Trial ends early on North Florida’s congressional lines

Published on October 4, 2023 at 10:07 am

Gov. Ron DeSantis’ motivation for signing a congressional map that eliminated North Florida’s only district where African American voters could elect their candidate of choice was at the center of a federal trial that ended this week.

“If the decision of the judges is going to be based on the evidence presented in this case that all fell in line — it was sort of a sequential building of evidence throughout the days — I think we should win,” said Dot Inman-Johnson, former Tallahassee mayor and city commissioner, who’s also one of the plaintiffs suing over the map.

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On Tuesday, U.S. District Judges M. Casey Rodgers and Allen Winsor and U.S. Circuit Judge Adalberto Jordan heard closing arguments from attorneys after about three to four days of witness testimony. The federal three-judge panel is set to issue a decision on the constitutionality of North Florida’s congressional districts by early next year to give lawmakers time to adopt a new map during the 60-day regular lawmaking session if the current one is struck down.

Plaintiffs suing over the state’s map include civil rights groups Common Cause and the NAACP, along with several voters. They argue DeSantis and the Legislature enacted congressional districts in North Florida that were intentionally racially discriminatory.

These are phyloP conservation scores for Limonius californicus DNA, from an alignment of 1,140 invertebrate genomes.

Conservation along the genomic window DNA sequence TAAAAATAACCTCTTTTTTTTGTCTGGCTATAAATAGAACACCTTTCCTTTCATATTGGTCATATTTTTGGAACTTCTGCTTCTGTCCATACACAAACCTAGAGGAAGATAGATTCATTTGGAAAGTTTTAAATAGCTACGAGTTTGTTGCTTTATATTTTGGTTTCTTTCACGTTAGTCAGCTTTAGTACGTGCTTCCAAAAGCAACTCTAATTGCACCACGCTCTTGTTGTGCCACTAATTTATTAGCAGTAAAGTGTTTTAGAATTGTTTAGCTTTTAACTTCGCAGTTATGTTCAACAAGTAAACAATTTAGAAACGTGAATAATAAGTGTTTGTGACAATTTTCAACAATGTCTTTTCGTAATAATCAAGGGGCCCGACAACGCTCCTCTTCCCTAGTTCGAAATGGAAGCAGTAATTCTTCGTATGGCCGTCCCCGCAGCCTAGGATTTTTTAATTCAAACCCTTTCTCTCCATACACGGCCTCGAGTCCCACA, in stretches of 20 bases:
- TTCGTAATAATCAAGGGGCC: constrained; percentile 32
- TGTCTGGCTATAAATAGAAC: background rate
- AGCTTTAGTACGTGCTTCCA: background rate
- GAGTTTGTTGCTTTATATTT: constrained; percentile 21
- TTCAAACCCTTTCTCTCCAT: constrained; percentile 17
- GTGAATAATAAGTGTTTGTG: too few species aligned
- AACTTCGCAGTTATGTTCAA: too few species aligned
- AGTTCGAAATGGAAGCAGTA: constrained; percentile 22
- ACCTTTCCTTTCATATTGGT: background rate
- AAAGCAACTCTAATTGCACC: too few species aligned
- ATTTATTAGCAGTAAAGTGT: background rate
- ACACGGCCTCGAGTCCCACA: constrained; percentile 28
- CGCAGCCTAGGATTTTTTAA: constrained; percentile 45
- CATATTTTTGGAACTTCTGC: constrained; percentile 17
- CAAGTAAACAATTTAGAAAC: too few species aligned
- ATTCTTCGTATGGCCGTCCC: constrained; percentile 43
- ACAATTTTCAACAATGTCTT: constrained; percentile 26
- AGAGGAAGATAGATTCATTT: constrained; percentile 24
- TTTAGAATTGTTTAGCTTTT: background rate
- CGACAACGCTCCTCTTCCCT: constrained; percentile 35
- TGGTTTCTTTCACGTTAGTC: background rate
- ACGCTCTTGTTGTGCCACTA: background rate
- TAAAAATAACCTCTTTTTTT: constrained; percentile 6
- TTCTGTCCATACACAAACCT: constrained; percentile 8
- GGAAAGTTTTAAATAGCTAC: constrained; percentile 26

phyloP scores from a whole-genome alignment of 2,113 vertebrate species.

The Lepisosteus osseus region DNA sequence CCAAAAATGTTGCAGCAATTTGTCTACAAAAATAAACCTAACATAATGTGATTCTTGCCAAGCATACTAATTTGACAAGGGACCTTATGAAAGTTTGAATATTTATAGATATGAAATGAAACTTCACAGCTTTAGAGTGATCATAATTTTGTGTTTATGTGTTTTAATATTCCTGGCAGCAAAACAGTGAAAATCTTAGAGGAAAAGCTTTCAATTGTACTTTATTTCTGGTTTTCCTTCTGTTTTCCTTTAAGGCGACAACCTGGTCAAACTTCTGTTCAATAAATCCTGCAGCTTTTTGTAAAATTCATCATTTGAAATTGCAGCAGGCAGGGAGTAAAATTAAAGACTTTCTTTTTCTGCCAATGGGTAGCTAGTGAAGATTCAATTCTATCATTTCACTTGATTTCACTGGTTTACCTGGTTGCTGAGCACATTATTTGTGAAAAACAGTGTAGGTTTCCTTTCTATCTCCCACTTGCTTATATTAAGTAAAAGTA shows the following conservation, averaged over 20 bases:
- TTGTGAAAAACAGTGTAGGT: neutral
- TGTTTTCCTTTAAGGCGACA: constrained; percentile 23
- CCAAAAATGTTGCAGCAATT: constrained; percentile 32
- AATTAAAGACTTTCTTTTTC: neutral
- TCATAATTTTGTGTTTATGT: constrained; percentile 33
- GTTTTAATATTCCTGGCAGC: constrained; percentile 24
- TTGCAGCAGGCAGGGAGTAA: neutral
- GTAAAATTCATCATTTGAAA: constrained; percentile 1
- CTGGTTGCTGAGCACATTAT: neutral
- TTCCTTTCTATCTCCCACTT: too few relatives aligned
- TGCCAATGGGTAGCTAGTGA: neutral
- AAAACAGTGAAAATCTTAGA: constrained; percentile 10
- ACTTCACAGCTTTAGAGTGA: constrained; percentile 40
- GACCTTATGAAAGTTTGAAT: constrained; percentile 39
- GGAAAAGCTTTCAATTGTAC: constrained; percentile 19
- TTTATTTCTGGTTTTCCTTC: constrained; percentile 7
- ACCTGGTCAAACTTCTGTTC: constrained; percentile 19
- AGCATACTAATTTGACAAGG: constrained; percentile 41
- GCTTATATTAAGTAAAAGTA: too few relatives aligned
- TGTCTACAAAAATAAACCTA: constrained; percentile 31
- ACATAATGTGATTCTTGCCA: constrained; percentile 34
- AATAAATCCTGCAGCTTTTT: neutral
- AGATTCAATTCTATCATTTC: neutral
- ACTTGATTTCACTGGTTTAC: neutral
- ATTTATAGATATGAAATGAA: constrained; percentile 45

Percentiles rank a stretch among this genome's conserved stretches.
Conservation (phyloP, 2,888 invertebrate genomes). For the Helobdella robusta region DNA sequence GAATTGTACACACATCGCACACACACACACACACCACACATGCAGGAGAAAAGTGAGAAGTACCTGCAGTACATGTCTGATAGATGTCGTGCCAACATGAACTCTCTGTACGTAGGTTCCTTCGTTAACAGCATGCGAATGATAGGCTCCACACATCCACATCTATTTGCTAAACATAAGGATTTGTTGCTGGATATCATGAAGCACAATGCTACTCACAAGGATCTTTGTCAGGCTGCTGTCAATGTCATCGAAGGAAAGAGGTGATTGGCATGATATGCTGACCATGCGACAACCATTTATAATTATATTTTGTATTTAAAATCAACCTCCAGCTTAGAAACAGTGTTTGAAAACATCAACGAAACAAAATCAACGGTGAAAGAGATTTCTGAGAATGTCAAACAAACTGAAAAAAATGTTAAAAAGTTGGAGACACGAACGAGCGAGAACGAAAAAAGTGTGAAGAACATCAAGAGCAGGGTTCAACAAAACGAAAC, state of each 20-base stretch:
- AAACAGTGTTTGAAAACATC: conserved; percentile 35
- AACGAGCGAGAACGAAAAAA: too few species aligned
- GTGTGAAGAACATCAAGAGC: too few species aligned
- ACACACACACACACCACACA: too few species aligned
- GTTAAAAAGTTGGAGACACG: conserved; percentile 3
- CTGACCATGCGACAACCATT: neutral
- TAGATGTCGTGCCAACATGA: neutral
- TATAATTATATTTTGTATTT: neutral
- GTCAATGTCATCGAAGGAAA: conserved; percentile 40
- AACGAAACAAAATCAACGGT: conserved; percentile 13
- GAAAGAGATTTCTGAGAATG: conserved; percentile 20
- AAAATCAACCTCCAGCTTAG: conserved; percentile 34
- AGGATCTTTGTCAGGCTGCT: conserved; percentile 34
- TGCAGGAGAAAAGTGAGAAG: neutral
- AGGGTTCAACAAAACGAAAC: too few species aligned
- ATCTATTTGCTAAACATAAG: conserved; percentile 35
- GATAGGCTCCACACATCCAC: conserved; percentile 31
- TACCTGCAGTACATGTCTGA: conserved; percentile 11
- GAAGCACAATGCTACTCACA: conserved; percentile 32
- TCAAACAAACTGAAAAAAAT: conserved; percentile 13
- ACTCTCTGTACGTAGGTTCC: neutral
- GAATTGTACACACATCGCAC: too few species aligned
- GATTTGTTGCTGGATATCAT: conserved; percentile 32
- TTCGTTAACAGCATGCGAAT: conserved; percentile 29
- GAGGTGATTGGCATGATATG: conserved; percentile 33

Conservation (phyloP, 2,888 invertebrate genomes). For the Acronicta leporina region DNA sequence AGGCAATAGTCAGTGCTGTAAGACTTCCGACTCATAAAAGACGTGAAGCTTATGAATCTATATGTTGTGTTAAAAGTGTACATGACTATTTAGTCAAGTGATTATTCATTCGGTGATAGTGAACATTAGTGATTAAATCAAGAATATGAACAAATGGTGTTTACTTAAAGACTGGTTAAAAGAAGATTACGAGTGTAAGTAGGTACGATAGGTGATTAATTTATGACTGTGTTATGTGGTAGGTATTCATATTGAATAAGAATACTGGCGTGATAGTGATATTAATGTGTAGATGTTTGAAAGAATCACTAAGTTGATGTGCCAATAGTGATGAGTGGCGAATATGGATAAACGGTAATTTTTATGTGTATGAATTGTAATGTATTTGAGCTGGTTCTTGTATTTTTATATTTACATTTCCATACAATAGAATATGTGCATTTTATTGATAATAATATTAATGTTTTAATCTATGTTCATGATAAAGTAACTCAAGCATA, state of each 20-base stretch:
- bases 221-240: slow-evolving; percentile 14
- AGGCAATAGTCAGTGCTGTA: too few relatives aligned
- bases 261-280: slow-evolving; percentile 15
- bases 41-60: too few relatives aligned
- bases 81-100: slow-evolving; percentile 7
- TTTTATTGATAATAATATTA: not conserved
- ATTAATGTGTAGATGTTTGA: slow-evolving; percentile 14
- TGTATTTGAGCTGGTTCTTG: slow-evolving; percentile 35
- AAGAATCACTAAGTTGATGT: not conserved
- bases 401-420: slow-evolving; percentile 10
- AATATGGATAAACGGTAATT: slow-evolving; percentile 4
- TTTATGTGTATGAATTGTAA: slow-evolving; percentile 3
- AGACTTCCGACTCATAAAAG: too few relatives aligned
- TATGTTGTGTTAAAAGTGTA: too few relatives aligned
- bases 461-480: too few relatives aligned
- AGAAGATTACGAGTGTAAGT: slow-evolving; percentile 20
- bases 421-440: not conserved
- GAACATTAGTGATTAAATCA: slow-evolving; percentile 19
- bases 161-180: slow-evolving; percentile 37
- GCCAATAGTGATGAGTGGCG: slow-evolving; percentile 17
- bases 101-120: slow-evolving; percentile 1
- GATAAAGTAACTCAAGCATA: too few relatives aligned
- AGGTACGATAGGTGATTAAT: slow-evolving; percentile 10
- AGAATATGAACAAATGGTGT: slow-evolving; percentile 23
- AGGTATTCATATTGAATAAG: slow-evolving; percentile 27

During closing arguments, plaintiffs’ attorneys focused largely on DeSantis’ statements and actions regarding the region’s congressional districts, including his veto of two of the Legislature’s proposed maps.

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Attorneys for the state argue that it was impossible to draw a Black-performing district in the region that complied with the state and federal constitutions.

Gov. Ron DeSantis signed into law this congressional map, which eliminated North Florida's only district where Black voters could elect their candidate of choice. In this map, every congressional district from Pensacola to Jacksonville leans Republican and performs for white voters.

Plaintiffs attorneys focus on governor’s veto of a Black-performing district in Duval County

After the governor threatened to veto a map that preserved the former District 5, lawmakers passed a plan that would’ve created a Black-performing district solely located in Duval County. But DeSantis also rejected that configuration.

“In poker, this is the tell,” said Gregory Diskant, an attorney for the plaintiffs, during closing arguments. “The tell that he’s at least in part motivated by racial animus.”

The Florida legislature passed this configuration of Congressional District 5 located in Duval County in March 2022. The governor vetoed this plan, which would've preserved a Black-opportunity district in North Florida.

Diskant reminded the judges that the primary reason DeSantis gave for opposing the previous District 5 was that it was too long — stretching about 200 miles from Gadsden County to eastern Duval County. Still, the governor vetoed the Legislature’s attempt to solve that problem by placing a more compact district solely in Duval County.